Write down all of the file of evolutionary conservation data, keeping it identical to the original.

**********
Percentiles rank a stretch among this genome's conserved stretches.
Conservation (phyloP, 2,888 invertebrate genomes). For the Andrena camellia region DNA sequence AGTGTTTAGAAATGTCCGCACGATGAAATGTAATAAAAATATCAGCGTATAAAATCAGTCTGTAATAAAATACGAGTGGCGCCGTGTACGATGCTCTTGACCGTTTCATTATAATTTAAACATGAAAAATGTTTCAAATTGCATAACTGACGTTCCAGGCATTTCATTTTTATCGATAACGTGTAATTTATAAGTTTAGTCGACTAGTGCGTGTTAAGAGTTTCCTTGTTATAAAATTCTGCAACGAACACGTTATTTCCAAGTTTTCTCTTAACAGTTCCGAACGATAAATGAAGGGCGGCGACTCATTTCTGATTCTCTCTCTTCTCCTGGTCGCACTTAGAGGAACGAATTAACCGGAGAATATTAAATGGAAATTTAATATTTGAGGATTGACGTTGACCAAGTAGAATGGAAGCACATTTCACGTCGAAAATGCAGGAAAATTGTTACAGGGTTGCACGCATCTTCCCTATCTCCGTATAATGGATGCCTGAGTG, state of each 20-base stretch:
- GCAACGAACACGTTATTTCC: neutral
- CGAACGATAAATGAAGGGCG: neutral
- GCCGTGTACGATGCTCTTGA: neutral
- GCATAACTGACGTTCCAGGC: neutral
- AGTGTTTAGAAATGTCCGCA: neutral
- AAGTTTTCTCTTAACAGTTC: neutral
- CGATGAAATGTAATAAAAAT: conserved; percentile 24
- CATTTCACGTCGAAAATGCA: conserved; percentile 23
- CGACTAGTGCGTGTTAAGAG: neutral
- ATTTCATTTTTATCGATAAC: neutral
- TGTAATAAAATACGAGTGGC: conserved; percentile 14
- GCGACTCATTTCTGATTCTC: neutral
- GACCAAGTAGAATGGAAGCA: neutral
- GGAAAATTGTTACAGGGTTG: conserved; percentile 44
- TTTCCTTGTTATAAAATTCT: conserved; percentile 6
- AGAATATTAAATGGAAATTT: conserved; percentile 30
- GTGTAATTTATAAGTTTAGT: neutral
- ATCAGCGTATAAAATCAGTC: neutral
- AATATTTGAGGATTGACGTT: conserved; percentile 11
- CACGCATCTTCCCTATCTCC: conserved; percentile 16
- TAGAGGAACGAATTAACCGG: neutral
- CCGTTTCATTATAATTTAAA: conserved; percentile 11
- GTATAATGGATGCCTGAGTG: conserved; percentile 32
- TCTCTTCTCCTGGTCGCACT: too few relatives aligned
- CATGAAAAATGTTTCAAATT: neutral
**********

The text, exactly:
Percentiles rank a stretch among this genome's conserved stretches.
Conservation (phyloP, 2,888 invertebrate genomes). For the Andrena camellia region DNA sequence AGTGTTTAGAAATGTCCGCACGATGAAATGTAATAAAAATATCAGCGTATAAAATCAGTCTGTAATAAAATACGAGTGGCGCCGTGTACGATGCTCTTGACCGTTTCATTATAATTTAAACATGAAAAATGTTTCAAATTGCATAACTGACGTTCCAGGCATTTCATTTTTATCGATAACGTGTAATTTATAAGTTTAGTCGACTAGTGCGTGTTAAGAGTTTCCTTGTTATAAAATTCTGCAACGAACACGTTATTTCCAAGTTTTCTCTTAACAGTTCCGAACGATAAATGAAGGGCGGCGACTCATTTCTGATTCTCTCTCTTCTCCTGGTCGCACTTAGAGGAACGAATTAACCGGAGAATATTAAATGGAAATTTAATATTTGAGGATTGACGTTGACCAAGTAGAATGGAAGCACATTTCACGTCGAAAATGCAGGAAAATTGTTACAGGGTTGCACGCATCTTCCCTATCTCCGTATAATGGATGCCTGAGTG, state of each 20-base stretch:
- GCAACGAACACGTTATTTCC: neutral
- CGAACGATAAATGAAGGGCG: neutral
- GCCGTGTACGATGCTCTTGA: neutral
- GCATAACTGACGTTCCAGGC: neutral
- AGTGTTTAGAAATGTCCGCA: neutral
- AAGTTTTCTCTTAACAGTTC: neutral
- CGATGAAATGTAATAAAAAT: conserved; percentile 24
- CATTTCACGTCGAAAATGCA: conserved; percentile 23
- CGACTAGTGCGTGTTAAGAG: neutral
- ATTTCATTTTTATCGATAAC: neutral
- TGTAATAAAATACGAGTGGC: conserved; percentile 14
- GCGACTCATTTCTGATTCTC: neutral
- GACCAAGTAGAATGGAAGCA: neutral
- GGAAAATTGTTACAGGGTTG: conserved; percentile 44
- TTTCCTTGTTATAAAATTCT: conserved; percentile 6
- AGAATATTAAATGGAAATTT: conserved; percentile 30
- GTGTAATTTATAAGTTTAGT: neutral
- ATCAGCGTATAAAATCAGTC: neutral
- AATATTTGAGGATTGACGTT: conserved; percentile 11
- CACGCATCTTCCCTATCTCC: conserved; percentile 16
- TAGAGGAACGAATTAACCGG: neutral
- CCGTTTCATTATAATTTAAA: conserved; percentile 11
- GTATAATGGATGCCTGAGTG: conserved; percentile 32
- TCTCTTCTCCTGGTCGCACT: too few relatives aligned
- CATGAAAAATGTTTCAAATT: neutral